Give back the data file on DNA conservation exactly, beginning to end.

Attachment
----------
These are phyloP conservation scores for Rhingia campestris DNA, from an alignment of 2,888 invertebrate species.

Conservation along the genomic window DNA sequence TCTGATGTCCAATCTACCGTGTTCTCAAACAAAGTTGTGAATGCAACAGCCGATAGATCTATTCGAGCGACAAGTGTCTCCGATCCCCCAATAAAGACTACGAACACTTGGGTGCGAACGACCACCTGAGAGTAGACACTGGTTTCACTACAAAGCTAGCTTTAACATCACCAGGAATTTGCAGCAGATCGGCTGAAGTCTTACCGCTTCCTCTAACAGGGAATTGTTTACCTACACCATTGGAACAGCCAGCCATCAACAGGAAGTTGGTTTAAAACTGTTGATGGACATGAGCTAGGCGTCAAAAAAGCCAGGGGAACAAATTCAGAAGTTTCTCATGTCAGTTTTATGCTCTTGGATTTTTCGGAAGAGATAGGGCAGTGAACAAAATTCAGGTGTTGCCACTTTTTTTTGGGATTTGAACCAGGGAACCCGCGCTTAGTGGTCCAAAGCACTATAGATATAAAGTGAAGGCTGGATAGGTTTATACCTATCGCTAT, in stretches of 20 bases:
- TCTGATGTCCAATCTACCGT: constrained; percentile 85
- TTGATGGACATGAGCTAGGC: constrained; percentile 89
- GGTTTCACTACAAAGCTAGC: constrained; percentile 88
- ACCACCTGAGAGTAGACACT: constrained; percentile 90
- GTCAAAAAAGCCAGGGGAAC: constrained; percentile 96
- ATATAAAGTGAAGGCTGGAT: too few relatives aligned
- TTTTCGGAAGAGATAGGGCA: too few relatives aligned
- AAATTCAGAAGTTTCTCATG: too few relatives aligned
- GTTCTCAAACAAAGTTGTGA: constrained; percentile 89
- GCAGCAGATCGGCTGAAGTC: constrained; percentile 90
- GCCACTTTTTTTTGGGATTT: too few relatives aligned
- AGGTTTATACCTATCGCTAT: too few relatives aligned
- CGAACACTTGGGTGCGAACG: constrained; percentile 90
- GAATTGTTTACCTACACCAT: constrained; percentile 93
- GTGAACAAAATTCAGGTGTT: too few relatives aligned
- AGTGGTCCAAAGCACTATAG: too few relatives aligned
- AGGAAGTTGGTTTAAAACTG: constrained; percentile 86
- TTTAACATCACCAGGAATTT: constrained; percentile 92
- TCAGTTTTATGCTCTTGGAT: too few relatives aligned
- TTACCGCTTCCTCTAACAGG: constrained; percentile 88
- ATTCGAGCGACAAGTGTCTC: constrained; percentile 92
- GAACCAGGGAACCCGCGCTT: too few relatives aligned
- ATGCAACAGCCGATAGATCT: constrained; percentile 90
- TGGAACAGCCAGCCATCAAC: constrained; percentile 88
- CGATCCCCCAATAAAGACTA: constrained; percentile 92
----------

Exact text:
These are phyloP conservation scores for Rhingia campestris DNA, from an alignment of 2,888 invertebrate species.

Conservation along the genomic window DNA sequence TCTGATGTCCAATCTACCGTGTTCTCAAACAAAGTTGTGAATGCAACAGCCGATAGATCTATTCGAGCGACAAGTGTCTCCGATCCCCCAATAAAGACTACGAACACTTGGGTGCGAACGACCACCTGAGAGTAGACACTGGTTTCACTACAAAGCTAGCTTTAACATCACCAGGAATTTGCAGCAGATCGGCTGAAGTCTTACCGCTTCCTCTAACAGGGAATTGTTTACCTACACCATTGGAACAGCCAGCCATCAACAGGAAGTTGGTTTAAAACTGTTGATGGACATGAGCTAGGCGTCAAAAAAGCCAGGGGAACAAATTCAGAAGTTTCTCATGTCAGTTTTATGCTCTTGGATTTTTCGGAAGAGATAGGGCAGTGAACAAAATTCAGGTGTTGCCACTTTTTTTTGGGATTTGAACCAGGGAACCCGCGCTTAGTGGTCCAAAGCACTATAGATATAAAGTGAAGGCTGGATAGGTTTATACCTATCGCTAT, in stretches of 20 bases:
- TCTGATGTCCAATCTACCGT: constrained; percentile 85
- TTGATGGACATGAGCTAGGC: constrained; percentile 89
- GGTTTCACTACAAAGCTAGC: constrained; percentile 88
- ACCACCTGAGAGTAGACACT: constrained; percentile 90
- GTCAAAAAAGCCAGGGGAAC: constrained; percentile 96
- ATATAAAGTGAAGGCTGGAT: too few relatives aligned
- TTTTCGGAAGAGATAGGGCA: too few relatives aligned
- AAATTCAGAAGTTTCTCATG: too few relatives aligned
- GTTCTCAAACAAAGTTGTGA: constrained; percentile 89
- GCAGCAGATCGGCTGAAGTC: constrained; percentile 90
- GCCACTTTTTTTTGGGATTT: too few relatives aligned
- AGGTTTATACCTATCGCTAT: too few relatives aligned
- CGAACACTTGGGTGCGAACG: constrained; percentile 90
- GAATTGTTTACCTACACCAT: constrained; percentile 93
- GTGAACAAAATTCAGGTGTT: too few relatives aligned
- AGTGGTCCAAAGCACTATAG: too few relatives aligned
- AGGAAGTTGGTTTAAAACTG: constrained; percentile 86
- TTTAACATCACCAGGAATTT: constrained; percentile 92
- TCAGTTTTATGCTCTTGGAT: too few relatives aligned
- TTACCGCTTCCTCTAACAGG: constrained; percentile 88
- ATTCGAGCGACAAGTGTCTC: constrained; percentile 92
- GAACCAGGGAACCCGCGCTT: too few relatives aligned
- ATGCAACAGCCGATAGATCT: constrained; percentile 90
- TGGAACAGCCAGCCATCAAC: constrained; percentile 88
- CGATCCCCCAATAAAGACTA: constrained; percentile 92